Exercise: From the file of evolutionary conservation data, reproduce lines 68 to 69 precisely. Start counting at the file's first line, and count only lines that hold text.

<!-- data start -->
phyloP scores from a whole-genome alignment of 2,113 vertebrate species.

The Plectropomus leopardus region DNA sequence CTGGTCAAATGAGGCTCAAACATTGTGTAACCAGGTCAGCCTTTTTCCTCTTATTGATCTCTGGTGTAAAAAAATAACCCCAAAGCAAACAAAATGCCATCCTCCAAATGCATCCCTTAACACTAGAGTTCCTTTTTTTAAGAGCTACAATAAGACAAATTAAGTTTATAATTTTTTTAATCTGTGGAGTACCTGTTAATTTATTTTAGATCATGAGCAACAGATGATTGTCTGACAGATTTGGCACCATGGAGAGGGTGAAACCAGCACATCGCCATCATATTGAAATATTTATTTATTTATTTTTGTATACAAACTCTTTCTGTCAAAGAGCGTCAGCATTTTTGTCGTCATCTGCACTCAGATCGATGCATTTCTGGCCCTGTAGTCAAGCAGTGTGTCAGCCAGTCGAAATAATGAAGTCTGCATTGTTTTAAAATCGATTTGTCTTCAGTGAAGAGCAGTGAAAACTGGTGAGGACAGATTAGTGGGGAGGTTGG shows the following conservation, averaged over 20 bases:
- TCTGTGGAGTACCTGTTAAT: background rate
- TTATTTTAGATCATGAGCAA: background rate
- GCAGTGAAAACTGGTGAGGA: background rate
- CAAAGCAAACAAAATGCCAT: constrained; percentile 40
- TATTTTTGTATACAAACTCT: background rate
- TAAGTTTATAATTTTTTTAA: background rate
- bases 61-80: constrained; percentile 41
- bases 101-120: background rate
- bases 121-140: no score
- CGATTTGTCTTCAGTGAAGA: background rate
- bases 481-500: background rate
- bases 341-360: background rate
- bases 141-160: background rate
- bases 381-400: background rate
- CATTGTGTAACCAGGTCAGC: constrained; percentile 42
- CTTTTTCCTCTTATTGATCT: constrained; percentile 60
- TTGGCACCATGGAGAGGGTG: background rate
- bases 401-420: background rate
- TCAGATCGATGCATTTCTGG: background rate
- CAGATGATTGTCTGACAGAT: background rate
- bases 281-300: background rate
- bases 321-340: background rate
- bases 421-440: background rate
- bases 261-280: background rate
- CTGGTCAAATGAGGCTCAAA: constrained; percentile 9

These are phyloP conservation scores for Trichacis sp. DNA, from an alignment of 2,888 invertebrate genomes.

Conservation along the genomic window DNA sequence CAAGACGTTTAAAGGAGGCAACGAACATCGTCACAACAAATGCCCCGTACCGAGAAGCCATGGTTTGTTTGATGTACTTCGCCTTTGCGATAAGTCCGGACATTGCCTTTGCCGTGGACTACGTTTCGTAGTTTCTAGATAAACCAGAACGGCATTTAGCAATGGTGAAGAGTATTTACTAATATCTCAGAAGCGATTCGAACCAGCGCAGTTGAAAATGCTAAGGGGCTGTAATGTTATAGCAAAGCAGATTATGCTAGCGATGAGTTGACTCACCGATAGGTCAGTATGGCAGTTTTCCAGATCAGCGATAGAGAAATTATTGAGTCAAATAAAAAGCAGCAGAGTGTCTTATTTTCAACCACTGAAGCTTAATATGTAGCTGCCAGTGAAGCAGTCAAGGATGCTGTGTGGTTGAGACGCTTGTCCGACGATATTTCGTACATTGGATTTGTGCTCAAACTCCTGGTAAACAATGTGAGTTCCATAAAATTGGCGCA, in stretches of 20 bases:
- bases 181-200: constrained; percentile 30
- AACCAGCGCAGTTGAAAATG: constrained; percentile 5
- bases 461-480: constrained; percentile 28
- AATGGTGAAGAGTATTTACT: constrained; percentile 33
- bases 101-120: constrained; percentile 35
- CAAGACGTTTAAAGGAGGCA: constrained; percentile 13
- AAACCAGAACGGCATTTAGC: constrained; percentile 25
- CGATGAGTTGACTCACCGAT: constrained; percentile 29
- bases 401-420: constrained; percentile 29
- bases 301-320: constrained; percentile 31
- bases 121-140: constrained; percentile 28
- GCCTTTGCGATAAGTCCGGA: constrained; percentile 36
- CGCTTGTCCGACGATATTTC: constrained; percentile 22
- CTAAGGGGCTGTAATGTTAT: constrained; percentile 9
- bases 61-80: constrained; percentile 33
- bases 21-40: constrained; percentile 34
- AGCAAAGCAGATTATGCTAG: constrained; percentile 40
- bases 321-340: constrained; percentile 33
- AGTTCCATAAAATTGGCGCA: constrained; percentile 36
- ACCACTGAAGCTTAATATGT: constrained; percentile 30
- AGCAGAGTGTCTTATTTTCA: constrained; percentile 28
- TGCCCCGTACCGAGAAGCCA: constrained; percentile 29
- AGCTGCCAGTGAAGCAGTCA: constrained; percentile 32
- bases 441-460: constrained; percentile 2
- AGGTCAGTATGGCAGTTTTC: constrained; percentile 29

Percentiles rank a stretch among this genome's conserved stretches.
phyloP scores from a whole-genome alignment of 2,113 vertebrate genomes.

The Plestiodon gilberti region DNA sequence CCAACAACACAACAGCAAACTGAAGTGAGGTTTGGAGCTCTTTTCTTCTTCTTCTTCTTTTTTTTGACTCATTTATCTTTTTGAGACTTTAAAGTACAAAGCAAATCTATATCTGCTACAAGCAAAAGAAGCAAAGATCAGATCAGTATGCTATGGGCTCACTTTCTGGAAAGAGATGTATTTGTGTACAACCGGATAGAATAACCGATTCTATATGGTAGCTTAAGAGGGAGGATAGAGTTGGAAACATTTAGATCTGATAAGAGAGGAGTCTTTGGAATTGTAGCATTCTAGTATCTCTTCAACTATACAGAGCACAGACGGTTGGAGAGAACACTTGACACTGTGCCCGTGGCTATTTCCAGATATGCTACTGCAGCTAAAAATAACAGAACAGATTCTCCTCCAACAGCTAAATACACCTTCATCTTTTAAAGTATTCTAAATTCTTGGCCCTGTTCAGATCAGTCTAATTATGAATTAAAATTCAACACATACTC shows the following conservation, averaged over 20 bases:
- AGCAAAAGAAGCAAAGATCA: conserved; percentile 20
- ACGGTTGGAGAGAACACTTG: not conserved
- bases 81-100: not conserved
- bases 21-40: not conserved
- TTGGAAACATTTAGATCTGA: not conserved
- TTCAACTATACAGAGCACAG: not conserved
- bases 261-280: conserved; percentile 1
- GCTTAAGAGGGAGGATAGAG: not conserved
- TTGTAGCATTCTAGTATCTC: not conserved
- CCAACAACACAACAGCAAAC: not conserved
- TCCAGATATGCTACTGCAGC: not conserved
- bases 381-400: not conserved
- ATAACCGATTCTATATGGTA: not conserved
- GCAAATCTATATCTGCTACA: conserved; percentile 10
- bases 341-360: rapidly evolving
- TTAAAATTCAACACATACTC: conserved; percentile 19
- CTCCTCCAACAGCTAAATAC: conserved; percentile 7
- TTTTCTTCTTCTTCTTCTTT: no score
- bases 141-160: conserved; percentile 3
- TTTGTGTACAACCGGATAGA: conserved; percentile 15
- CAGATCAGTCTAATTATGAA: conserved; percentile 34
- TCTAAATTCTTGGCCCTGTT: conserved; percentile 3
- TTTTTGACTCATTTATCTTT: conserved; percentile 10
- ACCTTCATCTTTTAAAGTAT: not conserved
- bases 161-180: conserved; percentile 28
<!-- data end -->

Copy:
- TCCAGATATGCTACTGCAGC: not conserved
- bases 381-400: not conserved